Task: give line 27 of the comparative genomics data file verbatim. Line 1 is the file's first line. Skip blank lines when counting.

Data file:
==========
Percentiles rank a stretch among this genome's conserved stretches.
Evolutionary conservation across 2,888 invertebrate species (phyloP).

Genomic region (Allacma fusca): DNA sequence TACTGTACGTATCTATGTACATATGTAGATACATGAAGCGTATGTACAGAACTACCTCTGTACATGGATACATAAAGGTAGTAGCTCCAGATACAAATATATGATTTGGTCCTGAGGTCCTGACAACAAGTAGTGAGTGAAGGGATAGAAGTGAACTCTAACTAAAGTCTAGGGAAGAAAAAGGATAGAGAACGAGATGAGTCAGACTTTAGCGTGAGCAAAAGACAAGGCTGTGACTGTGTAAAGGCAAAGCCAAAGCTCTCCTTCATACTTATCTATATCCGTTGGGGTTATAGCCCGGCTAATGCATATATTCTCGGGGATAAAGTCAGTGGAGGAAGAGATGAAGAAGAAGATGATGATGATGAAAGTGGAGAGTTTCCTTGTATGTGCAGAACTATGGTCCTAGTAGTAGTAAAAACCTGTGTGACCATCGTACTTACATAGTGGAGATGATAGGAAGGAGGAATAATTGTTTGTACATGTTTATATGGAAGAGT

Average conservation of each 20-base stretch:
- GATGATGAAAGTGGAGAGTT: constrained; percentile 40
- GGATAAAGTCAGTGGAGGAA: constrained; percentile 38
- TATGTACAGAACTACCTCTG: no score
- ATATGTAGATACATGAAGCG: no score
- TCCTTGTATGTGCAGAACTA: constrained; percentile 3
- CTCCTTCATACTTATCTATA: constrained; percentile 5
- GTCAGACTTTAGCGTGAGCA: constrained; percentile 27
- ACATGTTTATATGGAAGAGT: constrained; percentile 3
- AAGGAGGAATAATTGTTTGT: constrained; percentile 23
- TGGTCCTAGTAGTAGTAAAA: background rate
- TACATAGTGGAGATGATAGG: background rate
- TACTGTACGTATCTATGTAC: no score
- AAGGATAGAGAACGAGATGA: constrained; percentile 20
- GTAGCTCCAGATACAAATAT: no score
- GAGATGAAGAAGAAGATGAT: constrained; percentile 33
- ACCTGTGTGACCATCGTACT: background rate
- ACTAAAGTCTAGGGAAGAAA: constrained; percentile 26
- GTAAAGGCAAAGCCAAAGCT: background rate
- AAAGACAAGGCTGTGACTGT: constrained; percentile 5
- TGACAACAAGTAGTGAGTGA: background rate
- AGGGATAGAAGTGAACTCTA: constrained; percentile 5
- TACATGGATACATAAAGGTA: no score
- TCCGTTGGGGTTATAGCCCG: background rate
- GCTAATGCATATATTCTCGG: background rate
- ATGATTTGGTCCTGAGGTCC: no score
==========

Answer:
- TCCGTTGGGGTTATAGCCCG: background rate